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Antidepressants and Autism Ranking: Mildly Hazardous Unable to rate

Aims and Claims

Aims

Antidepressants are normally used to treat people with moderate to severe depressive illness and a range of other conditions. 

Antidepressants are designed to work by boosting or prolonging the activity of particular brain chemicals, such as noradrenaline and serotonin, which are thought to be involved with regulating mood. However, according to Mind (2016), “... there is no scientific evidence that depression is caused by a chemical imbalance which is corrected by antidepressants.”

Claims

There have been various claims made for the use of antidepressants as a treatment for people on the autism spectrum.  For example,

  • Couturier and Nicolson (2002) reported that citalopram led to decreases in aggression, anxiety, stereotypies, and preoccupations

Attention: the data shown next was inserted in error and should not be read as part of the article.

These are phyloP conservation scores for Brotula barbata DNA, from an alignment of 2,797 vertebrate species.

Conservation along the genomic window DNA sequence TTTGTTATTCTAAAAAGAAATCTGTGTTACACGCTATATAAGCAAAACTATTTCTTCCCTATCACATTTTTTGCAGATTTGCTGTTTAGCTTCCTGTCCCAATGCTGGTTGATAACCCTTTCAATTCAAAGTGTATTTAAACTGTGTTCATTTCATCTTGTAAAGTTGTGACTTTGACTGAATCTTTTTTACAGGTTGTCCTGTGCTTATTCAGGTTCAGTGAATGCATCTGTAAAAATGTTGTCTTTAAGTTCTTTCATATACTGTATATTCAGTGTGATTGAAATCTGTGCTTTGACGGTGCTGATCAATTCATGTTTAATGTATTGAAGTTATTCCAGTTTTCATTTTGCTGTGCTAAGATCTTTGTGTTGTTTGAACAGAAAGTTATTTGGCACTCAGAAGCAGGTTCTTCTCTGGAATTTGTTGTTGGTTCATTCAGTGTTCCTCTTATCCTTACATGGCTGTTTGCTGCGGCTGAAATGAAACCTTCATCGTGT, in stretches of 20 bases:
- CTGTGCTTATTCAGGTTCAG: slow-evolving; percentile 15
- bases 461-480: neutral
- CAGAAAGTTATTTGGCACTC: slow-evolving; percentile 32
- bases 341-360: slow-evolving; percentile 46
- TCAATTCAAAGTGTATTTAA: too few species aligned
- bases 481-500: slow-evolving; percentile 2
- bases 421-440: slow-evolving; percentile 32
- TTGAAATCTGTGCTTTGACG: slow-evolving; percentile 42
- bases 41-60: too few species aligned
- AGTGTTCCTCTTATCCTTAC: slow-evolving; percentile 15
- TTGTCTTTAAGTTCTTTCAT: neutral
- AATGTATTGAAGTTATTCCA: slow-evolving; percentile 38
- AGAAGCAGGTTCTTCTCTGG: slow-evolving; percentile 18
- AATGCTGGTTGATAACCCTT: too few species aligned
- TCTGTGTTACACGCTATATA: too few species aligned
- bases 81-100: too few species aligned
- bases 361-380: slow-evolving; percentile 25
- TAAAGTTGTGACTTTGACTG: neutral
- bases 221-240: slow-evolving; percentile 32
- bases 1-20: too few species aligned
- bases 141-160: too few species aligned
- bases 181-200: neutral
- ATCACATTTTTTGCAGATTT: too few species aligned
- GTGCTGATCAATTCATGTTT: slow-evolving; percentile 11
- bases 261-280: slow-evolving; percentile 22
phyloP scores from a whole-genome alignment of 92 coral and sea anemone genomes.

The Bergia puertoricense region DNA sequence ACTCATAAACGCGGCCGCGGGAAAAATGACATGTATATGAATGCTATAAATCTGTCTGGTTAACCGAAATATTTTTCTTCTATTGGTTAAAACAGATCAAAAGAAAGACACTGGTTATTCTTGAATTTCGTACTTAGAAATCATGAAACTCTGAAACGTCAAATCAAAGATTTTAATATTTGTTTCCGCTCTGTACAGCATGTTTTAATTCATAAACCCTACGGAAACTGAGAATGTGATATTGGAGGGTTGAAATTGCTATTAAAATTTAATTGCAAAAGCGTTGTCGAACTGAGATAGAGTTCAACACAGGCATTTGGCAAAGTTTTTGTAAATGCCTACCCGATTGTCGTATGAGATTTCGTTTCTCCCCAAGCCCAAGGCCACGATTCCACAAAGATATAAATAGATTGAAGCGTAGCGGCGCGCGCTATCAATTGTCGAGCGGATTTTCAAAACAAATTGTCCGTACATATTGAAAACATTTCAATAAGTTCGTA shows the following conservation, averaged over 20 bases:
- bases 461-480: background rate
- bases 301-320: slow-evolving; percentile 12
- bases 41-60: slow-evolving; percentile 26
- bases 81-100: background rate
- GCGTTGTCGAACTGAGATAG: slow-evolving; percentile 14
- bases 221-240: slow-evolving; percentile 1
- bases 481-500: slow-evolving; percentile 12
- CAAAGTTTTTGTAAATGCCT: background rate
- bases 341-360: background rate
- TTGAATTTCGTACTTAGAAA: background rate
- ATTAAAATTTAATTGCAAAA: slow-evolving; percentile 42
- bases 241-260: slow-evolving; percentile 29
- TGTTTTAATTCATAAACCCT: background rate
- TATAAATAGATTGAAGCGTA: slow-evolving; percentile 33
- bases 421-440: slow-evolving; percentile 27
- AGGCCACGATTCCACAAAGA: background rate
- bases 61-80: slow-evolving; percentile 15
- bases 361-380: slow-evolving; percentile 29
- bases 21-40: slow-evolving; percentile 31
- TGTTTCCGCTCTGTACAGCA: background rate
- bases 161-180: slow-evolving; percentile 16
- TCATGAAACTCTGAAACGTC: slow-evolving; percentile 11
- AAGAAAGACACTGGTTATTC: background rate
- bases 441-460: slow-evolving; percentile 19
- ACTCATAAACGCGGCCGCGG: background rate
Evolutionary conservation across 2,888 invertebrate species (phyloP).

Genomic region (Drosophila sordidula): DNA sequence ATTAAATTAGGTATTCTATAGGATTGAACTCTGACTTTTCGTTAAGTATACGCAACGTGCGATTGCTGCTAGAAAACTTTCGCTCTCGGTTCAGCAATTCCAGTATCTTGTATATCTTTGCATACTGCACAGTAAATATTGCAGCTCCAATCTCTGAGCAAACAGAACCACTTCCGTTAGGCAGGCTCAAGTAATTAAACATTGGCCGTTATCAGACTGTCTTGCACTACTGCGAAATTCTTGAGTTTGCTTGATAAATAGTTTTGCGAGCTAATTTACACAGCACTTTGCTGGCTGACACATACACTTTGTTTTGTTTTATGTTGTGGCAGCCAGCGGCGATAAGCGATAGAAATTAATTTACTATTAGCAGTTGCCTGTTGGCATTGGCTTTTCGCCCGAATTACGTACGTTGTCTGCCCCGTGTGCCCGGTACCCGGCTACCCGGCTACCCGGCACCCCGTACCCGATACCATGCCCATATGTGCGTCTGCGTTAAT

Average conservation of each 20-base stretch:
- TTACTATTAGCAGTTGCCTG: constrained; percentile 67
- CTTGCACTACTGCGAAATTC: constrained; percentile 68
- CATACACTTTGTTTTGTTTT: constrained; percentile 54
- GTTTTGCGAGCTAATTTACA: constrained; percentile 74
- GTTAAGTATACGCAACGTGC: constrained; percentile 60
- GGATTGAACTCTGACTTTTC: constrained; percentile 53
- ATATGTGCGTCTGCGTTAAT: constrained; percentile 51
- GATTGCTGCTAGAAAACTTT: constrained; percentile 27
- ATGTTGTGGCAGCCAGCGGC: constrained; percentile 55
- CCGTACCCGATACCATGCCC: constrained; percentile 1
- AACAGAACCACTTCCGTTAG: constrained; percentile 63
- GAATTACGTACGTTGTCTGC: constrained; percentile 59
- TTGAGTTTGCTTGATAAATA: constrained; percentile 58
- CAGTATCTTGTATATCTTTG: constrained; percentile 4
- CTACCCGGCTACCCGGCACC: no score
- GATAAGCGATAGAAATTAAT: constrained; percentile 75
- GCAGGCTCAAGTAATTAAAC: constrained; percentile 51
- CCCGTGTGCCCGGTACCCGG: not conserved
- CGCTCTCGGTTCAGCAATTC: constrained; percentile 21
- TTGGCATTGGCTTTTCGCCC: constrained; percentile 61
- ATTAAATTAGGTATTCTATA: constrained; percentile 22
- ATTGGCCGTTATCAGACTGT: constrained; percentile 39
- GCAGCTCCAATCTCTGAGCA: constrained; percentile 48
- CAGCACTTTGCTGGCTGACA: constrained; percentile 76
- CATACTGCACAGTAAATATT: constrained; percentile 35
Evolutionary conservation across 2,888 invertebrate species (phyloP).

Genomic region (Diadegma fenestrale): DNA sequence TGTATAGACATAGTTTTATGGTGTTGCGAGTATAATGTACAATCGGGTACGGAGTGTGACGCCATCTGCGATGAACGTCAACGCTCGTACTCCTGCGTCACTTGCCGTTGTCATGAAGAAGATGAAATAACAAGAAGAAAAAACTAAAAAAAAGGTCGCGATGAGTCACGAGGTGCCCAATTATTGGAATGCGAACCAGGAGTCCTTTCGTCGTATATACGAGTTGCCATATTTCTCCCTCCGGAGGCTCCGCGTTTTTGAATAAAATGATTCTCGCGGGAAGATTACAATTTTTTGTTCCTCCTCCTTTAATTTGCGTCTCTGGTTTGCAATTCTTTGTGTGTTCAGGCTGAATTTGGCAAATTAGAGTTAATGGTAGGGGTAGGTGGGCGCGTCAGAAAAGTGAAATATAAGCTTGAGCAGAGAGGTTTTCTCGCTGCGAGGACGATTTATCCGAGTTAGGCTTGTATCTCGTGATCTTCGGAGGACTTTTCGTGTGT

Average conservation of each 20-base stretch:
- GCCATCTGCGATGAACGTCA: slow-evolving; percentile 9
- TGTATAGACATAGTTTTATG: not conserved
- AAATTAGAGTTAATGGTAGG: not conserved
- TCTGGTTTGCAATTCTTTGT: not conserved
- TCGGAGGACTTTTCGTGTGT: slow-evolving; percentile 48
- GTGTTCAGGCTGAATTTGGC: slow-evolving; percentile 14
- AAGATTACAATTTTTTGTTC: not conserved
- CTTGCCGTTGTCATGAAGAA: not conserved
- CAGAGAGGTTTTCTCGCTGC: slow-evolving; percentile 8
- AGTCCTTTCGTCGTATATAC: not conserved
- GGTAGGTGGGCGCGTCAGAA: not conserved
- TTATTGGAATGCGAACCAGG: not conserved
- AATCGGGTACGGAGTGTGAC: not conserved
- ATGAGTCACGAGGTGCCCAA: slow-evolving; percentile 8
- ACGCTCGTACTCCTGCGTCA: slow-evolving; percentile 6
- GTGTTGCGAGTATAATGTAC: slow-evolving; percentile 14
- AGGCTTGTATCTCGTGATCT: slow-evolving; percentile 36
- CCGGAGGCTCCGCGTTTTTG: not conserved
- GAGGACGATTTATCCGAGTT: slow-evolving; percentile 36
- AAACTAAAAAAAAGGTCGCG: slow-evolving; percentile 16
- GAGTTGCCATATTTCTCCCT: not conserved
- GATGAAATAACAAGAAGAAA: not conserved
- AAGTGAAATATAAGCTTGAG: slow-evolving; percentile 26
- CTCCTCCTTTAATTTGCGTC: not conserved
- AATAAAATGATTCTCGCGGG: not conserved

• Hollander et al (2005) reported that fluoxetine was significantly better than placebo in decreasing repetitive behaviors and marginally superior to placebo in decreasing global autism severity
  • McDougle et al (1998) reported that sertraline was effective in reducing interfering repetitive and aggressive symptoms in adults with pervasive developmental disorders [autism]
  • Niederhofer (2003) reported that that parents and teachers reported perceived reductions in irritability, hyperactivity, inadequate eye contact and inappropriate speech when using tianeptine
  • Remington (2001) reported that clomipramine led to improvements in ‘autistic symptoms’, irritability and OCD-like symptoms 
Updated
31 Oct 2017
Last Review
01 Jan 2017
Next Review
01 Jan 2020